An app that tells you what celebrity you look like is the latest viral face recognition trend.

Gradient Photo Editor offers a few different features, but the main one attracting users is the celebrity Doppelganger feature, where users can upload a picture of themselves and see which famous faces they most resemble.

Currently ranked the number-one top free app, despite it charging you around $20 a month after the initial three-day trial, the app has become popular seemingly overnight. 

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Sharing the full story, not just the headlines

Similar to FaceApp, which allowed users to see how they might look when they get older, people are keenly sharing their results online, including celebrities themselves.

In addition to the Kardashian sisters and Scott Disick, who indicated that they’d used the app as part of a sponsorship deal by posting #Ad on Instagram, the app’s results have also been shared by Diplo and countless other people on social media. 

But as with the hugely popular ageing app, users are now left wondering - is Gradient safe?

According to Gradient’s terms of use, the app “does not claim ownership of Your Content that you upload or stylise through the Service".

However, it then goes on to state: "You hereby grant to Gradient a non-exclusive, fully-paid and royalty-free, transferable, sub-licensable, worldwide license to use Your Content to provide our Service, subject to the Privacy Policy."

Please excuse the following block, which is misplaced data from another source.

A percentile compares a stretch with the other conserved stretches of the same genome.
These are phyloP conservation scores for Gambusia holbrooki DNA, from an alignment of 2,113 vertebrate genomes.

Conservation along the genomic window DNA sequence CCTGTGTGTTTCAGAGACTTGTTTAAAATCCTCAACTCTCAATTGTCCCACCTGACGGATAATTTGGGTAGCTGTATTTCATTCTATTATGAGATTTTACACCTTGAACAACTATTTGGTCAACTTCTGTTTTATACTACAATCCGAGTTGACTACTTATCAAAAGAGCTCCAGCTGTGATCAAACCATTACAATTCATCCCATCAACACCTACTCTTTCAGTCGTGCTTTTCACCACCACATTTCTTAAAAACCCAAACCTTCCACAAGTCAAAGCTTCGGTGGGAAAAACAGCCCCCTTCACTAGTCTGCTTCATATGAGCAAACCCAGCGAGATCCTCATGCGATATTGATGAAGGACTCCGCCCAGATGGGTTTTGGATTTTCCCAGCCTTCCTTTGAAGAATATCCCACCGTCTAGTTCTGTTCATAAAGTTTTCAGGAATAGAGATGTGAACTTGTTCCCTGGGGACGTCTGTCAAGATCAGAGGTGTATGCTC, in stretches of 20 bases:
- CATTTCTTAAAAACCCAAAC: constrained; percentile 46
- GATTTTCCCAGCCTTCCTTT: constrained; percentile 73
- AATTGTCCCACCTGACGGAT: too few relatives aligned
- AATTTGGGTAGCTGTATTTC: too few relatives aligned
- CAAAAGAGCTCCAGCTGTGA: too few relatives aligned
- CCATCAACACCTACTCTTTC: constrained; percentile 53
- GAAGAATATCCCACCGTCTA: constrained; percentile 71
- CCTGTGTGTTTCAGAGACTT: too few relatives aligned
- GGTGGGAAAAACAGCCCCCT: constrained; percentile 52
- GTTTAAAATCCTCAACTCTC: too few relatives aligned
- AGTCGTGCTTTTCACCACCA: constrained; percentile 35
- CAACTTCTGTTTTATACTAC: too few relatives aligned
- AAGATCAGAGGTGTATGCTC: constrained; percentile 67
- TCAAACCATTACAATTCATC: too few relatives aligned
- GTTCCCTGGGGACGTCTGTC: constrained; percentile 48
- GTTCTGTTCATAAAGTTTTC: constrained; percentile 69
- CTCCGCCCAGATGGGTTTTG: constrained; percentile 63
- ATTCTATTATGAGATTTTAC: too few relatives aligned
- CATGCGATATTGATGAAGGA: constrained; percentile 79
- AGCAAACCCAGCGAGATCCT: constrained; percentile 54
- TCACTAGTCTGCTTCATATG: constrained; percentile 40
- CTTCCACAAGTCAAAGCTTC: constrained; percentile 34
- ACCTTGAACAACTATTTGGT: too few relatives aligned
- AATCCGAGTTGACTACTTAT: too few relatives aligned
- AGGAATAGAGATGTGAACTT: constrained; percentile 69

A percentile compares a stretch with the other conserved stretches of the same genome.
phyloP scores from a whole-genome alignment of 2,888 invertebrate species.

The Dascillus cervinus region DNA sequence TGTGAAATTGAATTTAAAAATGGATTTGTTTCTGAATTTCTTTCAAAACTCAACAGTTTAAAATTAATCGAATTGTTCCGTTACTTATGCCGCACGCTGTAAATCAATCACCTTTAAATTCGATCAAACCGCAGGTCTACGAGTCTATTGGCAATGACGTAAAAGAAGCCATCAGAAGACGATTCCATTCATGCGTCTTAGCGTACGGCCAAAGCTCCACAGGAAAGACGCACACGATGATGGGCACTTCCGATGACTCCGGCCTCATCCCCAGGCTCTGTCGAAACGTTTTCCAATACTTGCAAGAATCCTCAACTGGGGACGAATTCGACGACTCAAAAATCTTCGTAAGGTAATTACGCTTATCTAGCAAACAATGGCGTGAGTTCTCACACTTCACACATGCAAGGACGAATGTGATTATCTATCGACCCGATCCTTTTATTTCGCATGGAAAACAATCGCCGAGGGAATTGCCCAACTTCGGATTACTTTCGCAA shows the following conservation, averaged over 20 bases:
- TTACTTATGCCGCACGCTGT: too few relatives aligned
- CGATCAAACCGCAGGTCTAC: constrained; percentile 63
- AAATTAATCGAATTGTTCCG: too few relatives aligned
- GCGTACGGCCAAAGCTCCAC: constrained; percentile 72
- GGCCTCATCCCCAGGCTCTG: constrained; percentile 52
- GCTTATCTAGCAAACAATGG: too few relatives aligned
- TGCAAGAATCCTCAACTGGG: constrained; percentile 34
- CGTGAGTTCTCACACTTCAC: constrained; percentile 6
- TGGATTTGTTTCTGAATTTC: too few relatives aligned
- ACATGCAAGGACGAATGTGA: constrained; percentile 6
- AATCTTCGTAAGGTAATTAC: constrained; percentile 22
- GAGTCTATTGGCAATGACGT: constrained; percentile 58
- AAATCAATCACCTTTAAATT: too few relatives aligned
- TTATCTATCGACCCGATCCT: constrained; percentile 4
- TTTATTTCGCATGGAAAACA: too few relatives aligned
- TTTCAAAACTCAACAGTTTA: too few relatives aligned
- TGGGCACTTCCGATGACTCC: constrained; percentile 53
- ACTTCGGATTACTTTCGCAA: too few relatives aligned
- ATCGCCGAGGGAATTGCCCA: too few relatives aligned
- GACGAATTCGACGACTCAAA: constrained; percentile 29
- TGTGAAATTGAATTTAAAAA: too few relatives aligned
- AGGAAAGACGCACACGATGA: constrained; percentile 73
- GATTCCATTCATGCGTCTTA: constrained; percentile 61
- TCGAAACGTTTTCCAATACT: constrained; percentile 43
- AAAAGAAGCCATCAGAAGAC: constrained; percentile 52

The app is created by a developer called Ticket to the Moon Inc, but little is known about the company, or whether it has developed any other facial recognition software. 

As pointed out by Mic: "The app's terms of use discloses the company's address at a location in Delaware, but a quick Google search of that address brings up an international investment firm called Meihua Capital Partners LLC instead of Ticket to the Moon."

Following the initial widespread popularity of FaceApp, it was discovered that the photos uploaded to the app could be used for other purposes by the app's creators. At the time, the app attempted to ease concerns over user privacy, explaining that photos are uploaded to the cloud to improve "performance and traffic", rather than for other potential uses.

The app developer, which is based in Russia, also explained that while the app may have access to photos on a person's device, it only uploads the selected picture to the cloud. 

FaceApp: privacy warning issued over app letting users turning themselves old

While it may be fun to see which celebrity you resemble, it is also important to be wary of where you upload photos of yourself.

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